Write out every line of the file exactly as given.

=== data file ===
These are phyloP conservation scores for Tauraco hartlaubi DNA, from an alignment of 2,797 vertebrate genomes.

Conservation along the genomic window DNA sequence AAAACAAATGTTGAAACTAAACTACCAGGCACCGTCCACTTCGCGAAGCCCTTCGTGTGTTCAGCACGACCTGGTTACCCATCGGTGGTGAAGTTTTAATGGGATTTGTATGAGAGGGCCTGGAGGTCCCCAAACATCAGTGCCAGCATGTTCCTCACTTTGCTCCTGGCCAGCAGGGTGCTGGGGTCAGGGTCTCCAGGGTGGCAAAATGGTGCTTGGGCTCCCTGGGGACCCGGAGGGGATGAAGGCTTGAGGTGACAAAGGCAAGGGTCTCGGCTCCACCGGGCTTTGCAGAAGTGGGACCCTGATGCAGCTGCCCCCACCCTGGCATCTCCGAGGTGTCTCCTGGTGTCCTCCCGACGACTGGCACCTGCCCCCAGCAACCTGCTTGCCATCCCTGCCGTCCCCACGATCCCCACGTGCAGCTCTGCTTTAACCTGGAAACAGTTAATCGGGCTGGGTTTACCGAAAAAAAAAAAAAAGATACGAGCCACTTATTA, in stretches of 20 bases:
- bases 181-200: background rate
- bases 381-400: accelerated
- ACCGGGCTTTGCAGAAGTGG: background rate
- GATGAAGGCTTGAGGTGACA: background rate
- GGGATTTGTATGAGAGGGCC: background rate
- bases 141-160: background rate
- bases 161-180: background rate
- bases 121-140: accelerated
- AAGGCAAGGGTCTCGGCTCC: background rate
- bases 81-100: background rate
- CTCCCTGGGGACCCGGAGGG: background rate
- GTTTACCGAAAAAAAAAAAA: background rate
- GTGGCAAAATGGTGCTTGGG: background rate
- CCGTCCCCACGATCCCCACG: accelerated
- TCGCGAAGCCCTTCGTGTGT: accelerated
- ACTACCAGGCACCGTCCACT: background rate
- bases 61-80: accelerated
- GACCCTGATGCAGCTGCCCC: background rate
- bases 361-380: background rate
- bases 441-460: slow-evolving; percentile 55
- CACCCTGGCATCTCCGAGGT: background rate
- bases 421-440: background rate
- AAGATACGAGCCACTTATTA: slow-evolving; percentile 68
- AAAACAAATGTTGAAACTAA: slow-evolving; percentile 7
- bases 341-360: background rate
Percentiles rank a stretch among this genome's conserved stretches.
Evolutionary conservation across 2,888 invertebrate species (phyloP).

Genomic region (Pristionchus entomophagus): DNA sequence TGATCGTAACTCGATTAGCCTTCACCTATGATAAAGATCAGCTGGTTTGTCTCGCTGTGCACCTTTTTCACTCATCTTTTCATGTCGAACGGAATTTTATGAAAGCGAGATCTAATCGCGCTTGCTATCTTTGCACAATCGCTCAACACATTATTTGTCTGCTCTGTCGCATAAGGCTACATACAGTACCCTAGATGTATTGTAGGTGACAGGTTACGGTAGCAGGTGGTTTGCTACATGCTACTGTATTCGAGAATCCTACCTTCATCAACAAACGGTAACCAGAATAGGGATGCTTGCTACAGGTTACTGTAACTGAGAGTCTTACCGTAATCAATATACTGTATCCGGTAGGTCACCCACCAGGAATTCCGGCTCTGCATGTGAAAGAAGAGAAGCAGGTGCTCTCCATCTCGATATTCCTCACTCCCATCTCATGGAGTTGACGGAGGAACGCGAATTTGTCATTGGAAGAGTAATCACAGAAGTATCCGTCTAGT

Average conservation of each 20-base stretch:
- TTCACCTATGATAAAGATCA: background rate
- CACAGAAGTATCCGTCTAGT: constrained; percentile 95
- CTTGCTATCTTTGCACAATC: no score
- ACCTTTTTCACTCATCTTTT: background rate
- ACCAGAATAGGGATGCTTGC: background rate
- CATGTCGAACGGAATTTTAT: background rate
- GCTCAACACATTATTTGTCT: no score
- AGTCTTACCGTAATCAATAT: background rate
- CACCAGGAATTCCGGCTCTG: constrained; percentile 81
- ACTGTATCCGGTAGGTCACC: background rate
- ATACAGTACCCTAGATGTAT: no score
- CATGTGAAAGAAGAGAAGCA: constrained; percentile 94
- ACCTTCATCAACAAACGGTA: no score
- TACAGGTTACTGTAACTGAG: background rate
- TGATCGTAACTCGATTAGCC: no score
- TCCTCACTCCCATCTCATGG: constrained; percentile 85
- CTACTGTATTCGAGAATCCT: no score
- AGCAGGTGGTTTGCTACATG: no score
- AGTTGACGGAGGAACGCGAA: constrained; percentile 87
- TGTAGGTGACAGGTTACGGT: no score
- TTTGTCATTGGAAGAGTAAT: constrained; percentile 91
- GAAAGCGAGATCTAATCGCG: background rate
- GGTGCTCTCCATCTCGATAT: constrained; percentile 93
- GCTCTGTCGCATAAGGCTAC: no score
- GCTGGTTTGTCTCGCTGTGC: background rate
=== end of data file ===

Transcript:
These are phyloP conservation scores for Tauraco hartlaubi DNA, from an alignment of 2,797 vertebrate genomes.

Conservation along the genomic window DNA sequence AAAACAAATGTTGAAACTAAACTACCAGGCACCGTCCACTTCGCGAAGCCCTTCGTGTGTTCAGCACGACCTGGTTACCCATCGGTGGTGAAGTTTTAATGGGATTTGTATGAGAGGGCCTGGAGGTCCCCAAACATCAGTGCCAGCATGTTCCTCACTTTGCTCCTGGCCAGCAGGGTGCTGGGGTCAGGGTCTCCAGGGTGGCAAAATGGTGCTTGGGCTCCCTGGGGACCCGGAGGGGATGAAGGCTTGAGGTGACAAAGGCAAGGGTCTCGGCTCCACCGGGCTTTGCAGAAGTGGGACCCTGATGCAGCTGCCCCCACCCTGGCATCTCCGAGGTGTCTCCTGGTGTCCTCCCGACGACTGGCACCTGCCCCCAGCAACCTGCTTGCCATCCCTGCCGTCCCCACGATCCCCACGTGCAGCTCTGCTTTAACCTGGAAACAGTTAATCGGGCTGGGTTTACCGAAAAAAAAAAAAAAGATACGAGCCACTTATTA, in stretches of 20 bases:
- bases 181-200: background rate
- bases 381-400: accelerated
- ACCGGGCTTTGCAGAAGTGG: background rate
- GATGAAGGCTTGAGGTGACA: background rate
- GGGATTTGTATGAGAGGGCC: background rate
- bases 141-160: background rate
- bases 161-180: background rate
- bases 121-140: accelerated
- AAGGCAAGGGTCTCGGCTCC: background rate
- bases 81-100: background rate
- CTCCCTGGGGACCCGGAGGG: background rate
- GTTTACCGAAAAAAAAAAAA: background rate
- GTGGCAAAATGGTGCTTGGG: background rate
- CCGTCCCCACGATCCCCACG: accelerated
- TCGCGAAGCCCTTCGTGTGT: accelerated
- ACTACCAGGCACCGTCCACT: background rate
- bases 61-80: accelerated
- GACCCTGATGCAGCTGCCCC: background rate
- bases 361-380: background rate
- bases 441-460: slow-evolving; percentile 55
- CACCCTGGCATCTCCGAGGT: background rate
- bases 421-440: background rate
- AAGATACGAGCCACTTATTA: slow-evolving; percentile 68
- AAAACAAATGTTGAAACTAA: slow-evolving; percentile 7
- bases 341-360: background rate
Percentiles rank a stretch among this genome's conserved stretches.
Evolutionary conservation across 2,888 invertebrate species (phyloP).

Genomic region (Pristionchus entomophagus): DNA sequence TGATCGTAACTCGATTAGCCTTCACCTATGATAAAGATCAGCTGGTTTGTCTCGCTGTGCACCTTTTTCACTCATCTTTTCATGTCGAACGGAATTTTATGAAAGCGAGATCTAATCGCGCTTGCTATCTTTGCACAATCGCTCAACACATTATTTGTCTGCTCTGTCGCATAAGGCTACATACAGTACCCTAGATGTATTGTAGGTGACAGGTTACGGTAGCAGGTGGTTTGCTACATGCTACTGTATTCGAGAATCCTACCTTCATCAACAAACGGTAACCAGAATAGGGATGCTTGCTACAGGTTACTGTAACTGAGAGTCTTACCGTAATCAATATACTGTATCCGGTAGGTCACCCACCAGGAATTCCGGCTCTGCATGTGAAAGAAGAGAAGCAGGTGCTCTCCATCTCGATATTCCTCACTCCCATCTCATGGAGTTGACGGAGGAACGCGAATTTGTCATTGGAAGAGTAATCACAGAAGTATCCGTCTAGT

Average conservation of each 20-base stretch:
- TTCACCTATGATAAAGATCA: background rate
- CACAGAAGTATCCGTCTAGT: constrained; percentile 95
- CTTGCTATCTTTGCACAATC: no score
- ACCTTTTTCACTCATCTTTT: background rate
- ACCAGAATAGGGATGCTTGC: background rate
- CATGTCGAACGGAATTTTAT: background rate
- GCTCAACACATTATTTGTCT: no score
- AGTCTTACCGTAATCAATAT: background rate
- CACCAGGAATTCCGGCTCTG: constrained; percentile 81
- ACTGTATCCGGTAGGTCACC: background rate
- ATACAGTACCCTAGATGTAT: no score
- CATGTGAAAGAAGAGAAGCA: constrained; percentile 94
- ACCTTCATCAACAAACGGTA: no score
- TACAGGTTACTGTAACTGAG: background rate
- TGATCGTAACTCGATTAGCC: no score
- TCCTCACTCCCATCTCATGG: constrained; percentile 85
- CTACTGTATTCGAGAATCCT: no score
- AGCAGGTGGTTTGCTACATG: no score
- AGTTGACGGAGGAACGCGAA: constrained; percentile 87
- TGTAGGTGACAGGTTACGGT: no score
- TTTGTCATTGGAAGAGTAAT: constrained; percentile 91
- GAAAGCGAGATCTAATCGCG: background rate
- GGTGCTCTCCATCTCGATAT: constrained; percentile 93
- GCTCTGTCGCATAAGGCTAC: no score
- GCTGGTTTGTCTCGCTGTGC: background rate